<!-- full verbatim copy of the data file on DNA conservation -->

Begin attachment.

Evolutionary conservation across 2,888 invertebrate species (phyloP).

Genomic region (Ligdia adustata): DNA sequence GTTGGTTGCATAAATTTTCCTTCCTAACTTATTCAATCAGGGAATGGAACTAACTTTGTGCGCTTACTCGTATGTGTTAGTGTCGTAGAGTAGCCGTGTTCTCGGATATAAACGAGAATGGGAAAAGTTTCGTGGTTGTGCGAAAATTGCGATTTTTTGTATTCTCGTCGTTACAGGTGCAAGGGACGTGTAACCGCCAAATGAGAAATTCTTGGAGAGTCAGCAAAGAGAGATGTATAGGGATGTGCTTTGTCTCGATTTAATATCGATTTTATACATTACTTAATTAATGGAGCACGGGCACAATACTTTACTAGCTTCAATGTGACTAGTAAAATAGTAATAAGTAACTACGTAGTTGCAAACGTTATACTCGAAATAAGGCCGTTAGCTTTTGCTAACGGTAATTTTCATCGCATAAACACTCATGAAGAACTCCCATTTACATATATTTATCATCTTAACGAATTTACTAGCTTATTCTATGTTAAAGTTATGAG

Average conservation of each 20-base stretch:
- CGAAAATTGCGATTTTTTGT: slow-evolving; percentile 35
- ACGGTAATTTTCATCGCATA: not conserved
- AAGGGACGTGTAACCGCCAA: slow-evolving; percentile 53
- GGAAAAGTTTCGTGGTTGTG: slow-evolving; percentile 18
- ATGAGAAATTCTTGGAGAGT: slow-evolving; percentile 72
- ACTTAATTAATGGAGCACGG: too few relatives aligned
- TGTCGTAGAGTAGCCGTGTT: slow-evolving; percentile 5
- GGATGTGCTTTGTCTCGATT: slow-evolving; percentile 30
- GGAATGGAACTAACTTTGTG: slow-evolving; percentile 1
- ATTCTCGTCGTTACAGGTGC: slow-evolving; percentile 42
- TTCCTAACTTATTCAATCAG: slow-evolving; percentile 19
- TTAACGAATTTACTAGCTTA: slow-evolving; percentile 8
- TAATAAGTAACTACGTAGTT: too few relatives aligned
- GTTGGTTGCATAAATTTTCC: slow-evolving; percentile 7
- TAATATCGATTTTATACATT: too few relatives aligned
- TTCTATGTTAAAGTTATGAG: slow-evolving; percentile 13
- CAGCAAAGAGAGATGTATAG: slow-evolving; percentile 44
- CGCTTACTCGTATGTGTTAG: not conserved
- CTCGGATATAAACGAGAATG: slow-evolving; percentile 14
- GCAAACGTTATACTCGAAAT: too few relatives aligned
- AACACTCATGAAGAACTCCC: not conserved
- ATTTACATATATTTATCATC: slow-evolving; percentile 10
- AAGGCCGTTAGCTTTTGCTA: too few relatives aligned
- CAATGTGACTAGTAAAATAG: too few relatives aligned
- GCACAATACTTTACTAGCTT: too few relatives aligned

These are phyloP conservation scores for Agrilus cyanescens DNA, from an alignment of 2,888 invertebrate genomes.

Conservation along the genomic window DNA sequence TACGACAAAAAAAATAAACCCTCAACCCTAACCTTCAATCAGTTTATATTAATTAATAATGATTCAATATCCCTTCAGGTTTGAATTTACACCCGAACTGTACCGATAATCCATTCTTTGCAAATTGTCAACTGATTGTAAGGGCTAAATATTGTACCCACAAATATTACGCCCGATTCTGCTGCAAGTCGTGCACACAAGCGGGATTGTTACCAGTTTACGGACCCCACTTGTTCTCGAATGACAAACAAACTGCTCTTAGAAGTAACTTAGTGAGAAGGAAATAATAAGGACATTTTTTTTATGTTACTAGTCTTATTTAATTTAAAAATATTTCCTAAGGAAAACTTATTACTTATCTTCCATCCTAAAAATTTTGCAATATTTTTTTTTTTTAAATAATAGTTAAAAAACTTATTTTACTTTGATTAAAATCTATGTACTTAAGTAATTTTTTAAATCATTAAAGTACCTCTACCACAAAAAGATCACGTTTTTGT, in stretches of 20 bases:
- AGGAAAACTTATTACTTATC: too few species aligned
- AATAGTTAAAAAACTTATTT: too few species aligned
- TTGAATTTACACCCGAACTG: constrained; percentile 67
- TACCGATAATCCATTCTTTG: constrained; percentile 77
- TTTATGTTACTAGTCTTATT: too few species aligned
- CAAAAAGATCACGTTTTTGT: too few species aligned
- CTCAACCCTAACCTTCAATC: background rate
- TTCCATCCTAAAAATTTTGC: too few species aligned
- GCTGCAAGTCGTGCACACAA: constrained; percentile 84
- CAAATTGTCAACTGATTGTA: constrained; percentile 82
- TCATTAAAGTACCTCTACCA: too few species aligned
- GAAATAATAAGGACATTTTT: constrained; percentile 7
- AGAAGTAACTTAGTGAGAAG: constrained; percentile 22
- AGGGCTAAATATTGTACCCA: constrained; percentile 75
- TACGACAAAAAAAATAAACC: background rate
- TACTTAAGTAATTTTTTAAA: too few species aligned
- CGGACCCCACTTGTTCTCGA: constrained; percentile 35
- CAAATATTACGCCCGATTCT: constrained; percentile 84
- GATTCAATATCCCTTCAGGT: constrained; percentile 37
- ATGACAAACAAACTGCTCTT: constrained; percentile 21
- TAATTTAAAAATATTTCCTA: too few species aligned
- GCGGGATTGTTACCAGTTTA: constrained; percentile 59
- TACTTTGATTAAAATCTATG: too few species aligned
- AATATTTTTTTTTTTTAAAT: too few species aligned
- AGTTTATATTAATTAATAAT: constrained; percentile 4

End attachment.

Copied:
Evolutionary conservation across 2,888 invertebrate species (phyloP).

Genomic region (Ligdia adustata): DNA sequence GTTGGTTGCATAAATTTTCCTTCCTAACTTATTCAATCAGGGAATGGAACTAACTTTGTGCGCTTACTCGTATGTGTTAGTGTCGTAGAGTAGCCGTGTTCTCGGATATAAACGAGAATGGGAAAAGTTTCGTGGTTGTGCGAAAATTGCGATTTTTTGTATTCTCGTCGTTACAGGTGCAAGGGACGTGTAACCGCCAAATGAGAAATTCTTGGAGAGTCAGCAAAGAGAGATGTATAGGGATGTGCTTTGTCTCGATTTAATATCGATTTTATACATTACTTAATTAATGGAGCACGGGCACAATACTTTACTAGCTTCAATGTGACTAGTAAAATAGTAATAAGTAACTACGTAGTTGCAAACGTTATACTCGAAATAAGGCCGTTAGCTTTTGCTAACGGTAATTTTCATCGCATAAACACTCATGAAGAACTCCCATTTACATATATTTATCATCTTAACGAATTTACTAGCTTATTCTATGTTAAAGTTATGAG

Average conservation of each 20-base stretch:
- CGAAAATTGCGATTTTTTGT: slow-evolving; percentile 35
- ACGGTAATTTTCATCGCATA: not conserved
- AAGGGACGTGTAACCGCCAA: slow-evolving; percentile 53
- GGAAAAGTTTCGTGGTTGTG: slow-evolving; percentile 18
- ATGAGAAATTCTTGGAGAGT: slow-evolving; percentile 72
- ACTTAATTAATGGAGCACGG: too few relatives aligned
- TGTCGTAGAGTAGCCGTGTT: slow-evolving; percentile 5
- GGATGTGCTTTGTCTCGATT: slow-evolving; percentile 30
- GGAATGGAACTAACTTTGTG: slow-evolving; percentile 1
- ATTCTCGTCGTTACAGGTGC: slow-evolving; percentile 42
- TTCCTAACTTATTCAATCAG: slow-evolving; percentile 19
- TTAACGAATTTACTAGCTTA: slow-evolving; percentile 8
- TAATAAGTAACTACGTAGTT: too few relatives aligned
- GTTGGTTGCATAAATTTTCC: slow-evolving; percentile 7
- TAATATCGATTTTATACATT: too few relatives aligned
- TTCTATGTTAAAGTTATGAG: slow-evolving; percentile 13
- CAGCAAAGAGAGATGTATAG: slow-evolving; percentile 44
- CGCTTACTCGTATGTGTTAG: not conserved
- CTCGGATATAAACGAGAATG: slow-evolving; percentile 14
- GCAAACGTTATACTCGAAAT: too few relatives aligned
- AACACTCATGAAGAACTCCC: not conserved
- ATTTACATATATTTATCATC: slow-evolving; percentile 10
- AAGGCCGTTAGCTTTTGCTA: too few relatives aligned
- CAATGTGACTAGTAAAATAG: too few relatives aligned
- GCACAATACTTTACTAGCTT: too few relatives aligned

These are phyloP conservation scores for Agrilus cyanescens DNA, from an alignment of 2,888 invertebrate genomes.

Conservation along the genomic window DNA sequence TACGACAAAAAAAATAAACCCTCAACCCTAACCTTCAATCAGTTTATATTAATTAATAATGATTCAATATCCCTTCAGGTTTGAATTTACACCCGAACTGTACCGATAATCCATTCTTTGCAAATTGTCAACTGATTGTAAGGGCTAAATATTGTACCCACAAATATTACGCCCGATTCTGCTGCAAGTCGTGCACACAAGCGGGATTGTTACCAGTTTACGGACCCCACTTGTTCTCGAATGACAAACAAACTGCTCTTAGAAGTAACTTAGTGAGAAGGAAATAATAAGGACATTTTTTTTATGTTACTAGTCTTATTTAATTTAAAAATATTTCCTAAGGAAAACTTATTACTTATCTTCCATCCTAAAAATTTTGCAATATTTTTTTTTTTTAAATAATAGTTAAAAAACTTATTTTACTTTGATTAAAATCTATGTACTTAAGTAATTTTTTAAATCATTAAAGTACCTCTACCACAAAAAGATCACGTTTTTGT, in stretches of 20 bases:
- AGGAAAACTTATTACTTATC: too few species aligned
- AATAGTTAAAAAACTTATTT: too few species aligned
- TTGAATTTACACCCGAACTG: constrained; percentile 67
- TACCGATAATCCATTCTTTG: constrained; percentile 77
- TTTATGTTACTAGTCTTATT: too few species aligned
- CAAAAAGATCACGTTTTTGT: too few species aligned
- CTCAACCCTAACCTTCAATC: background rate
- TTCCATCCTAAAAATTTTGC: too few species aligned
- GCTGCAAGTCGTGCACACAA: constrained; percentile 84
- CAAATTGTCAACTGATTGTA: constrained; percentile 82
- TCATTAAAGTACCTCTACCA: too few species aligned
- GAAATAATAAGGACATTTTT: constrained; percentile 7
- AGAAGTAACTTAGTGAGAAG: constrained; percentile 22
- AGGGCTAAATATTGTACCCA: constrained; percentile 75
- TACGACAAAAAAAATAAACC: background rate
- TACTTAAGTAATTTTTTAAA: too few species aligned
- CGGACCCCACTTGTTCTCGA: constrained; percentile 35
- CAAATATTACGCCCGATTCT: constrained; percentile 84
- GATTCAATATCCCTTCAGGT: constrained; percentile 37
- ATGACAAACAAACTGCTCTT: constrained; percentile 21
- TAATTTAAAAATATTTCCTA: too few species aligned
- GCGGGATTGTTACCAGTTTA: constrained; percentile 59
- TACTTTGATTAAAATCTATG: too few species aligned
- AATATTTTTTTTTTTTAAAT: too few species aligned
- AGTTTATATTAATTAATAAT: constrained; percentile 4